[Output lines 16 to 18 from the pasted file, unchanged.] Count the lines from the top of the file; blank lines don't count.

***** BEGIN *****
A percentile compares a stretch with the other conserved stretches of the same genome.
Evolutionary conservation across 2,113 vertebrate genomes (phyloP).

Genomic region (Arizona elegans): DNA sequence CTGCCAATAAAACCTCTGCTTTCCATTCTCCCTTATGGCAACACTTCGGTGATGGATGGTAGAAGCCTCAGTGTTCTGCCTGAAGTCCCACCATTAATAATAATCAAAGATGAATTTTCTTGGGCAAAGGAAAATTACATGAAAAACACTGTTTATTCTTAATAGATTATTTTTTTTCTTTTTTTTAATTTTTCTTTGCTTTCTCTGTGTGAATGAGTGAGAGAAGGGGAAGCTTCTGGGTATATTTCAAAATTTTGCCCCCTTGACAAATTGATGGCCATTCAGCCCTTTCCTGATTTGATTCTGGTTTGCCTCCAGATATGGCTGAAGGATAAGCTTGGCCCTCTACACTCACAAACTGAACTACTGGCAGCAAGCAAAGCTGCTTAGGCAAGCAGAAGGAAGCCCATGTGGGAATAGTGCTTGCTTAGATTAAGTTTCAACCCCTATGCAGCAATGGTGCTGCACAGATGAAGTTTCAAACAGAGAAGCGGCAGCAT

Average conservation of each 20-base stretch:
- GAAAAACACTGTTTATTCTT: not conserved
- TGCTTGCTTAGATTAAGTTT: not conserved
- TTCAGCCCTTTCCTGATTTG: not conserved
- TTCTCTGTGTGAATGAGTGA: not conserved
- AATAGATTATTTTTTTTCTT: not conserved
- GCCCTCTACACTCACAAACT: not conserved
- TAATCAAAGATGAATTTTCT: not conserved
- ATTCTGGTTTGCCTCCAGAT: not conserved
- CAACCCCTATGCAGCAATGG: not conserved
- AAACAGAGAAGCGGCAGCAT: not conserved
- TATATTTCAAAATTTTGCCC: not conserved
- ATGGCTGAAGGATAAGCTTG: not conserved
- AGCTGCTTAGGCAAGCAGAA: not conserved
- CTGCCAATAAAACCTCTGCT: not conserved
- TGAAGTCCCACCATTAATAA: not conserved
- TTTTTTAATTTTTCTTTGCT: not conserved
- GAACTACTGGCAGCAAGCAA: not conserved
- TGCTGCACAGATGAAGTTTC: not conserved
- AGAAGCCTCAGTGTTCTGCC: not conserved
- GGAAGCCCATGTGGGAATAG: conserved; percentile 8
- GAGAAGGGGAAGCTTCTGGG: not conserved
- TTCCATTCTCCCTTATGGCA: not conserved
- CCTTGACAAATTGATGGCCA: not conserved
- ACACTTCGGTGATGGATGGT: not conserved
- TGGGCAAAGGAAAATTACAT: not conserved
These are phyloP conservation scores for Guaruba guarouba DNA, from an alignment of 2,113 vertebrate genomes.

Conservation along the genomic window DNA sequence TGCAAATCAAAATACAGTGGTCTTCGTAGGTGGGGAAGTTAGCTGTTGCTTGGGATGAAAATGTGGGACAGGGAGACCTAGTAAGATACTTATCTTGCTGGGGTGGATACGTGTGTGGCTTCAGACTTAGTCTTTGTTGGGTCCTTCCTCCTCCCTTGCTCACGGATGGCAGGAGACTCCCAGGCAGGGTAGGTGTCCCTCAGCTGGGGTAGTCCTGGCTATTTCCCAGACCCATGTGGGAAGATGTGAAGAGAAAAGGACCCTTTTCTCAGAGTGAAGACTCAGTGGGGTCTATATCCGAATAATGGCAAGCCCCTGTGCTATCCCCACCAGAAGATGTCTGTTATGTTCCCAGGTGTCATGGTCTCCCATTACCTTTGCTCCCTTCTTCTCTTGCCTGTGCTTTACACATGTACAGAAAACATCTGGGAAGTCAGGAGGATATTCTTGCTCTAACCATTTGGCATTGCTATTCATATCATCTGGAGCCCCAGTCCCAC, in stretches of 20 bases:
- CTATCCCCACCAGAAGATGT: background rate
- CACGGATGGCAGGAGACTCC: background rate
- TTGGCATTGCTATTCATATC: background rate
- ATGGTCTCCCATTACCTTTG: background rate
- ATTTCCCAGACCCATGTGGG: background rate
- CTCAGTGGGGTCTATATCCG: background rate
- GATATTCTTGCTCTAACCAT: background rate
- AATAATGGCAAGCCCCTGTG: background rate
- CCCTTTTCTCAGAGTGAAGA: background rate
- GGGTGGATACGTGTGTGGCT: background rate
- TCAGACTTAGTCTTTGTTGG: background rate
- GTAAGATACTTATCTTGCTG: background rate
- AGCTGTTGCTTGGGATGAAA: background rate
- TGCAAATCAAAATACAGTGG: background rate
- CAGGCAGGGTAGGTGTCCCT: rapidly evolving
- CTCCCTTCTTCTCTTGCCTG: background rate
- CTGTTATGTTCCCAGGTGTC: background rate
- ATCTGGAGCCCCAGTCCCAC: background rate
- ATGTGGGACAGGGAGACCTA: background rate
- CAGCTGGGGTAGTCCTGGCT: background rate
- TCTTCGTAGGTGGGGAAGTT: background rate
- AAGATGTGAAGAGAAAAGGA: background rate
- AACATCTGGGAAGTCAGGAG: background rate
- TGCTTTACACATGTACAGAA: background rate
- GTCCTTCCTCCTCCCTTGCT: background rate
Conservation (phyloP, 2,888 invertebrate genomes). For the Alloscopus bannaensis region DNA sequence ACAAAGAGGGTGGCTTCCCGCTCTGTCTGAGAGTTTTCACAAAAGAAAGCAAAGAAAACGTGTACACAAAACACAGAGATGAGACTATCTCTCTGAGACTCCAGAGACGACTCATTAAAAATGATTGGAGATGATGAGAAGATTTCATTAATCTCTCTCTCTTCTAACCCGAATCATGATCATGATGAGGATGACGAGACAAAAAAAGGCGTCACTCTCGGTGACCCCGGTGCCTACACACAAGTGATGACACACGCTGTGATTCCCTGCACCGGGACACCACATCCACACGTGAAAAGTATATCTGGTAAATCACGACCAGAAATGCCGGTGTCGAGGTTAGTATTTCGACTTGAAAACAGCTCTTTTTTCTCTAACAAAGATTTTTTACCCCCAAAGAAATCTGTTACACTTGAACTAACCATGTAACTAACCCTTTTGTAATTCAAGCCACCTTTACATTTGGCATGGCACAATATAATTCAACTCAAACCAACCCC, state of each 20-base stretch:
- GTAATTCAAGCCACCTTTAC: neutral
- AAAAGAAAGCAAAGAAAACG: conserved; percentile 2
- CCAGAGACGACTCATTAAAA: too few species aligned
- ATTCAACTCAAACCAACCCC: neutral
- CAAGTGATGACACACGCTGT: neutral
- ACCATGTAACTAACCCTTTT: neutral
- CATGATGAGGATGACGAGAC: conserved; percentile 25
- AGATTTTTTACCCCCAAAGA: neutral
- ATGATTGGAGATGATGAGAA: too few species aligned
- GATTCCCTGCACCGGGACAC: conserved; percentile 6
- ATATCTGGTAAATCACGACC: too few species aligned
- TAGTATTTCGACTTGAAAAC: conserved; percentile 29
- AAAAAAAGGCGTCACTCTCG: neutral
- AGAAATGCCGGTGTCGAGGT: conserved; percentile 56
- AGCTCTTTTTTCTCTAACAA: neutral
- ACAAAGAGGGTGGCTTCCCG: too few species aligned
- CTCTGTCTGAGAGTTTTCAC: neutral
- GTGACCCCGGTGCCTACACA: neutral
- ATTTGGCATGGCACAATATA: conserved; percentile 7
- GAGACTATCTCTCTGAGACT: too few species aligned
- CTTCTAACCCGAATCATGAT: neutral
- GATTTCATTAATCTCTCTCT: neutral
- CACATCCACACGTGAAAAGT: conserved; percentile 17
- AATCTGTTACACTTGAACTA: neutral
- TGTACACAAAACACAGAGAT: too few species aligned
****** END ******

- ATGGCTGAAGGATAAGCTTG: not conserved
- AGCTGCTTAGGCAAGCAGAA: not conserved
- CTGCCAATAAAACCTCTGCT: not conserved